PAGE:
Iannis Xenakis was one of the leaders of modernism in music, a hugely influential composer, particularly in the later 1950s and 1960s, when he was experimenting with compositional techniques that soon entered the basic vocabulary of the twentieth-century avant garde.
Xenakis was born, not in Greece, but in Braïla, Romania, of Greek parents, on 29 May 1922. His initial training, in Athens, was as a civil engineer. In 1947, after three years spent fighting in the Greek resistance against the Nazi occupation, during which time he was very badly injured (losing the sight of an eye), he escaped a death sentence and fled to France, where he settled and subsequently became an important element of cultural life.
Xenakis was first active as an architect, collaborating with Le Corbusier on a number of projects, not least the Philips Pavilion, designed by Xenakis, at the 1958 Brussels World Fair. It was in the 1950s, too, that Xenakis’ compositions began to be published. In 1952 he attended composition classes with Olivier Messaien, who suggested that Xenakis apply his scientific training to music.
The resulting style, based on procedures derived from mathematics, architectural principles and game theory, catapulted Xenakis to the front ranks of the avant garde – although there was never any suggestion that he was a member of a clique or group: he was always his own man. He never, for example, embraced total serialism, and he also avoided more traditional devices of harmony and counterpoint; instead, he developed other ways of organising the dense masses of sound that are characteristic of his first compositions. These stochastic, or random, procedures were based on mathematical principles and were later entrusted to computers for their realisation.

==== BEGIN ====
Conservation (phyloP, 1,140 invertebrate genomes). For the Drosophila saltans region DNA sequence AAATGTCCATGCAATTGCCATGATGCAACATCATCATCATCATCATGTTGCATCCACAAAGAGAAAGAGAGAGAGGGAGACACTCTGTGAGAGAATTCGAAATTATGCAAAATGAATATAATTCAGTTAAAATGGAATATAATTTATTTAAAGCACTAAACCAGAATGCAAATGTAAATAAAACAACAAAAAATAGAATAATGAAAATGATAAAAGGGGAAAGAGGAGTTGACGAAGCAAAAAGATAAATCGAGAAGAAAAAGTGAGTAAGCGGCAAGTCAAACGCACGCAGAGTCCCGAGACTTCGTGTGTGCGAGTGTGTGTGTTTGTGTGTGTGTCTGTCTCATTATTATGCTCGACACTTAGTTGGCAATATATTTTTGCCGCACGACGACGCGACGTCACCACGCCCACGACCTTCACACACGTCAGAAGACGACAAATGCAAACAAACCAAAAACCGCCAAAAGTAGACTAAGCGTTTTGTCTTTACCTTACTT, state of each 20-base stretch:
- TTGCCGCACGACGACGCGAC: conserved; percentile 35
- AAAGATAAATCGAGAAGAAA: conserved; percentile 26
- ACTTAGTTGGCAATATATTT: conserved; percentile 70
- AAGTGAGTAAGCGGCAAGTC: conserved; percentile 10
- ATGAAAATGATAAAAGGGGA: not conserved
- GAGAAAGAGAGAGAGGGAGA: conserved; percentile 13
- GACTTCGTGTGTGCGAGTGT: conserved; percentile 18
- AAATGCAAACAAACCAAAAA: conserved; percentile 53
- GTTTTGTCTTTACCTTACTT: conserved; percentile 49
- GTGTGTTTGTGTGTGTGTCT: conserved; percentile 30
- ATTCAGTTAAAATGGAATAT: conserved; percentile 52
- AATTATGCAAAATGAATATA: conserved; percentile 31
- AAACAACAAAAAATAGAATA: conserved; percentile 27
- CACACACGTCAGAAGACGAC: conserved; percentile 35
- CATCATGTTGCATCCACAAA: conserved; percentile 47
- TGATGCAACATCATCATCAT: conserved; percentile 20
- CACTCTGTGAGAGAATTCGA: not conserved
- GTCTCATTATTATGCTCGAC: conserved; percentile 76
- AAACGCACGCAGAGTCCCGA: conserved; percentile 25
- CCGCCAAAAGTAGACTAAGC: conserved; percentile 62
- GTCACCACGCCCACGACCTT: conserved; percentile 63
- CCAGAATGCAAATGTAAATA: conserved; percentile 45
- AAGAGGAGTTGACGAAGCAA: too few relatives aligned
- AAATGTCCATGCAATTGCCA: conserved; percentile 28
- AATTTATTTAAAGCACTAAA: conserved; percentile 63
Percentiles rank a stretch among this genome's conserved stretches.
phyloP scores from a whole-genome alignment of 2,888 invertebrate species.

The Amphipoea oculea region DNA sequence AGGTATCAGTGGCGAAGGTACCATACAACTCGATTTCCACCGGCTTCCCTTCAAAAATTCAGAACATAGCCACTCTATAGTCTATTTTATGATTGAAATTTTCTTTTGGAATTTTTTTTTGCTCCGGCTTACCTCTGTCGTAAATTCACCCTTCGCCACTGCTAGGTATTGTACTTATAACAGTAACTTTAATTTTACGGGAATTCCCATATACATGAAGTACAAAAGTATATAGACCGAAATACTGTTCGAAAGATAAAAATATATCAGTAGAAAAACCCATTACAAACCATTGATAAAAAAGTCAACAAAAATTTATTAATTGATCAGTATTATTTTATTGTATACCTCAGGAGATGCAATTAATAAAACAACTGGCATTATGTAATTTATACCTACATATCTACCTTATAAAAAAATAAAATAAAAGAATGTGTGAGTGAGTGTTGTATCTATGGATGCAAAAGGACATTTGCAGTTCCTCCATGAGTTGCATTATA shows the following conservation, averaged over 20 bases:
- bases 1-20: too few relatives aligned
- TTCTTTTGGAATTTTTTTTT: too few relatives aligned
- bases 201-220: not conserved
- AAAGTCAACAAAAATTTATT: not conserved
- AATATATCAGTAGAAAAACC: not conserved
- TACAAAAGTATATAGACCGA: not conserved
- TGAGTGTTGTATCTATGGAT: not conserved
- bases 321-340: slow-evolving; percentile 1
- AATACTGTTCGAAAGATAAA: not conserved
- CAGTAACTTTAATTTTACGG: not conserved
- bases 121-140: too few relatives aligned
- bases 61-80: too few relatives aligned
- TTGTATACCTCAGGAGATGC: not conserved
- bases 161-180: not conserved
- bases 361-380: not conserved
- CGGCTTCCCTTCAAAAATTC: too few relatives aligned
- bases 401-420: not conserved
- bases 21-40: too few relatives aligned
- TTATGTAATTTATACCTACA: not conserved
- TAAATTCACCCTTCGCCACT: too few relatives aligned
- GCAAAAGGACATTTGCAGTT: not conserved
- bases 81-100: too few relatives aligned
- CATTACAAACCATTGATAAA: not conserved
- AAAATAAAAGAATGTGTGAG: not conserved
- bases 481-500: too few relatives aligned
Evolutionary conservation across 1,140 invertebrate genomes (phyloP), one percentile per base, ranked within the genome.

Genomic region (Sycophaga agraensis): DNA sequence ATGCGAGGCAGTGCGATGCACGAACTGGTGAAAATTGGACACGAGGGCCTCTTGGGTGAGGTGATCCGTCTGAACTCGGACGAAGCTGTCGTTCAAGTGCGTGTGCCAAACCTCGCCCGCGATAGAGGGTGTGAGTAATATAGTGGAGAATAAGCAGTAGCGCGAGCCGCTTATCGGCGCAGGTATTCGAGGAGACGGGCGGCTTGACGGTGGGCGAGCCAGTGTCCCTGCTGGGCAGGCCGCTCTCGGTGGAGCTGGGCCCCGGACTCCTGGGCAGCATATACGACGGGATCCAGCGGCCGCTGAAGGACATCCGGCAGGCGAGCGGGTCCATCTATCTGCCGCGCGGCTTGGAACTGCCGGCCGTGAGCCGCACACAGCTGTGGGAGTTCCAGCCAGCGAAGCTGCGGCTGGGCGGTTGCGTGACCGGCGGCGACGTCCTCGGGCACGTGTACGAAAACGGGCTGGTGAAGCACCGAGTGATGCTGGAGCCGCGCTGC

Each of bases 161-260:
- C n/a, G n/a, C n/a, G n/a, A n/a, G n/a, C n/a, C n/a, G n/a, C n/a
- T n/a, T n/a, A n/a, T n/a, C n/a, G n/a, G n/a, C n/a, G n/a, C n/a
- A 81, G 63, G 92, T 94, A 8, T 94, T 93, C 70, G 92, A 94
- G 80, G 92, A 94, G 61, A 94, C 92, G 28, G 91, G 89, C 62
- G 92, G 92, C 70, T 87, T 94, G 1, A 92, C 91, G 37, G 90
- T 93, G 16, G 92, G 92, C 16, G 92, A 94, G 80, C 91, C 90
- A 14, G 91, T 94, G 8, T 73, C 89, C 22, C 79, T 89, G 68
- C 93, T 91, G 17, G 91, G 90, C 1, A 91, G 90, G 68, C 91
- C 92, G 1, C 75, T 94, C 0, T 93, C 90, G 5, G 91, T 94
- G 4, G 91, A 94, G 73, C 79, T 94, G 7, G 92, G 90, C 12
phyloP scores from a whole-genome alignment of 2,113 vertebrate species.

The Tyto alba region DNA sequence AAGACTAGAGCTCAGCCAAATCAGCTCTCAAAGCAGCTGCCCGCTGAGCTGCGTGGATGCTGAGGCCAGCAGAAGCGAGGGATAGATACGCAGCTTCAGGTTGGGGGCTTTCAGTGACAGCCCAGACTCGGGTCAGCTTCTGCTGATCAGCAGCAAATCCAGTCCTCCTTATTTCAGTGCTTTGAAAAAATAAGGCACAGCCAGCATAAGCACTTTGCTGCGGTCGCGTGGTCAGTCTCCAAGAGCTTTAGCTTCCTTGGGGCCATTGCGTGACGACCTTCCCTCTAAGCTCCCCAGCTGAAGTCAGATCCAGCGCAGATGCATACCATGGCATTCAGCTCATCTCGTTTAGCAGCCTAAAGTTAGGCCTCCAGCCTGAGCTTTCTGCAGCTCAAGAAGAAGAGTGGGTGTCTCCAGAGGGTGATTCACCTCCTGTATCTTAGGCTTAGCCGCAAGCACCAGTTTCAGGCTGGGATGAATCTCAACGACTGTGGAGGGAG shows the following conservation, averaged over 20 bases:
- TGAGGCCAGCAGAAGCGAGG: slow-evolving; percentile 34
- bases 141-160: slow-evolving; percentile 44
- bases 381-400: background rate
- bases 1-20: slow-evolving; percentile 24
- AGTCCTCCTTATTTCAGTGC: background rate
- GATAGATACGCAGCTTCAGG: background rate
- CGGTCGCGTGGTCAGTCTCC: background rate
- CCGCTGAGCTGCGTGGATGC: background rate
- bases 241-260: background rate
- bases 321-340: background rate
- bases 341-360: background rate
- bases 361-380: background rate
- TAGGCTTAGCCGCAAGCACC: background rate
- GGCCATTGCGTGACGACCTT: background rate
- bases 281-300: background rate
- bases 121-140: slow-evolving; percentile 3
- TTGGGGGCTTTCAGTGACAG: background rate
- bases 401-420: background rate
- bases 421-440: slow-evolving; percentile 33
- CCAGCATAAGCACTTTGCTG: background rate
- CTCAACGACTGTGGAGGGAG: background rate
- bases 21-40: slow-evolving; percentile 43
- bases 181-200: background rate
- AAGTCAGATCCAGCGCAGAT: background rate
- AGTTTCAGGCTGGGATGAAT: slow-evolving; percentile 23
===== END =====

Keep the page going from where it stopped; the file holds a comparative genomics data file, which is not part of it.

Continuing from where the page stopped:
But for all the formal control in their composition, Xenakis’ scores retain an elemental energy, a life-force that gives the music an impact of visceral effectiveness: works like Bohor for electronics (1962), Eonta for piano and brass quintet (1963-64), Persephassa for six percussionists, placed around the audience (1969), and the ballet Kraanerg, for 23 instrumentalists and tape (1969) all exhibit a primitive power that belies the complexity of their origins. The Sydney Morning Herald said of Kraanerg, for example, that it "remains staggeringly powerful and clamorous, an essay in constantly renewed energy that shows not the least sign of faltering". Married with this primordial power is the composer's fascination with ritualism, most often that of ancient Greece, finding fullest theatrical form in his setting of the Oresteia (1966).
He dies the 4th february 2001 in Paris